The nomination of Judge Marc Nadon has raised important questions about the process used to select justices for the Supreme Court of Canada. Indeed, his appointment has led to charges of the politicization of the judiciary in the media, with some Canadians, rightly, wondering how our nomination process works.
OTTAWA - Prime Minister Stephen Harper dipped into the ranks of the Federal Court of Appeal on Monday to nominate Justice Marc Nadon to fill a vacancy on the Supreme Court of Canada.The appointment ma...
Michele Bachmann needs a civics lesson. In a staggering public display of ignorance, Michele Bachmann -- a four term congresswoman -- showed the world that she truly is not qualified to sit in the Ho...
As the Supreme Court of Canada begins deliberating the fate of the existing laws restricting sex work, it is vital to examine the suggested alternatives, and expose their weaknesses, before public opinion embraces them without knowing their true consequences. Though it purports itself to be a policy that protects and respects women, the "abolitionist approach" is nothing more than a ruse, and does nothing at all to help those of us who participate in the sex industry.
The Bowman vs Monsanto Supreme Court hearing is big news in the United States and we are seeing ripple effects of it up here in Canada. Although some headlines sparked by interest groups that oppose modern agricultural production methods, including use of genetically modified (GM) crops, might suggest otherwise, this case is not about farm-saved seed.
It's dangerous to treat drunk drivers too lightly. But it's equally dangerous to entrench a legal precedent that offers an incentive for government prosecution in the form of a valuable prize that the government gets to keep if it wins.
OTTAWA - The Supreme Court of Canada says several major public unions are not entitled to a $28-billion pension surplus that the government hived off to help pay down the deficit.The unanimous high co...
OTTAWA - The Supreme Court of Canada has declared the country's controversial anti-terror law to be constitutional in a series of unanimous, precedent-setting rulings Friday that affirm how terrorism...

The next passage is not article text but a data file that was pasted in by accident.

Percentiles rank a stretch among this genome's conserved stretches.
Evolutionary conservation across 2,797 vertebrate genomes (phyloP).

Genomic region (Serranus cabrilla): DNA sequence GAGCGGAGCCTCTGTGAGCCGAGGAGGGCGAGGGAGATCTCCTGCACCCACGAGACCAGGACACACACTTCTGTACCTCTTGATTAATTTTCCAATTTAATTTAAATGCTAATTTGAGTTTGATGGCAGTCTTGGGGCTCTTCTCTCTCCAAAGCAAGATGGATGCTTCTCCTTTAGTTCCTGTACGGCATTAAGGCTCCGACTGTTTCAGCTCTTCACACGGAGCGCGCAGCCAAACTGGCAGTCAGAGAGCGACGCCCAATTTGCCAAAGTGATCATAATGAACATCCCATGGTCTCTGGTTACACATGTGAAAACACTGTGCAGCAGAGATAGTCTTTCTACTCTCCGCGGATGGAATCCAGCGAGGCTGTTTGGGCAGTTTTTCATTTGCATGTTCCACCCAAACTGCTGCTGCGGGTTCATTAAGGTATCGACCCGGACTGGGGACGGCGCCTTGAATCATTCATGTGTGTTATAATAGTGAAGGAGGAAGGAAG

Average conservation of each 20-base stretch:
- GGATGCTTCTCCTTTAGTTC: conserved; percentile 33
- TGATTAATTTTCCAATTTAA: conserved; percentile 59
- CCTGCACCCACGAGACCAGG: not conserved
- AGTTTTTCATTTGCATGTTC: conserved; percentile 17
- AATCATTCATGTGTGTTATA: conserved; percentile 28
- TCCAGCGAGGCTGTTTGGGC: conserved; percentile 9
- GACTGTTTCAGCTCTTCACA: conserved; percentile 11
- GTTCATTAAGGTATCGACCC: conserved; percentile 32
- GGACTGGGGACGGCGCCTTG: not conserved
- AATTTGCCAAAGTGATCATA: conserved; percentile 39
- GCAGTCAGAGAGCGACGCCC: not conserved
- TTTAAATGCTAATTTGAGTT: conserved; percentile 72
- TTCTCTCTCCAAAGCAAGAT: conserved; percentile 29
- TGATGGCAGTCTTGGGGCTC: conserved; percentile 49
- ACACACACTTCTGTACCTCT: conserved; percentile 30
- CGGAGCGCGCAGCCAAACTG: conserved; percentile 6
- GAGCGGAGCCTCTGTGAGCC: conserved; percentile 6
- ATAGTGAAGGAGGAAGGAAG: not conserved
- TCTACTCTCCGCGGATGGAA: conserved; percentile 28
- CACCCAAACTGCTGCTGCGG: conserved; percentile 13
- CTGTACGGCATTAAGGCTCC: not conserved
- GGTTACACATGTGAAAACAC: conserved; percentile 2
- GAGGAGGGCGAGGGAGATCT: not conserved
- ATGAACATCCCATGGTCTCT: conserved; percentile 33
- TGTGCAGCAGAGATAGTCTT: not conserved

As the lawyers who represented Borys Wrzesnewskyj in his contested election application, the four to three Supreme Court of Canada decision to uphold the election result in Etobicoke Centre was, of course, disappointing.
Hopefully the decision of the Supreme Court will lead to real and meaningful electoral reform which will reduce or eliminate the issues that led to this application. While the majority decision acknowledges that "imperfection" and "uncertainty" are a part of the electoral process, Elections Canada should always strive to eliminate them.
The government has again appealed the Ontario Court of Appeal's decision that current sex worker laws go against constitutional rights. On October 25, the Supreme Court of Canada will decide whether they will hear their appeal or not. Ultimately, it is my hope that the SCC agrees to hear the case in its entirety, for a number of reasons.
Sex work is a highly contentious issue, but it is a legimate profession that one can freely choose if so inclined. We Canadians all have a right to life, liberty, and security of the person, even those of us involved in sex work -- and no government laws may infringe on those rights. That's exactly what this challenge is all about.
Is the U.S. election really a neck-and-neck race, like the pollsters in the mainstream media keep reporting? Not really. It would be close, if the popular vote indeed decided the Presidency, but it's the Electoral College that determines who wins. That's why Obama and Romney don't bother to campaign in California, New York, or Texas; the outcomes there are "givens." The swing-states are where the action is -- and this time around, Ohio is the "swingyest" of them all.
On Friday morning, the Supreme Court of Canada will rule on a particularly contentious issue -- the question of if/when an HIV-positive person is required to disclose their status. At the crux of Cuerrier was the issue of consent, and in 1998, the SCC ruled that one could not reasonably consent to sexual activities without knowing their partner's HIV status.
Recklessness is merely exacerbated by the legal situation. This is perhaps the most troublesome aspect of using legal sanctions to deal with what is really a public health issue; people will actively avoid getting tested because it might help them avoid legal consequences.
OTTAWA - The Supreme Court of Canada has absolved HIV carriers of the legal obligation to inform sex partners about their condition as long as they have a low level of the virus and wear a condom.In a...
The presence of 15,000 journalists in Tampa and Charlotte for the conventions was ridiculous but even wackier is the size of "Nation PR." Likely bigger than Newark or its governor, this is an industry of propagandists, bloggers, twitterers, scandal-mongers, pundits, spin doctors, pollsters, journalist-partisans who pen biased op-eds and columns, campaign operatives and dewy-eyed "Monicas" who will do anything for the boss.
Nation PR never sleeps and now the fun, for the rest of us, begins as they launch their saturation bombing campaign on US voters to capture victory in November.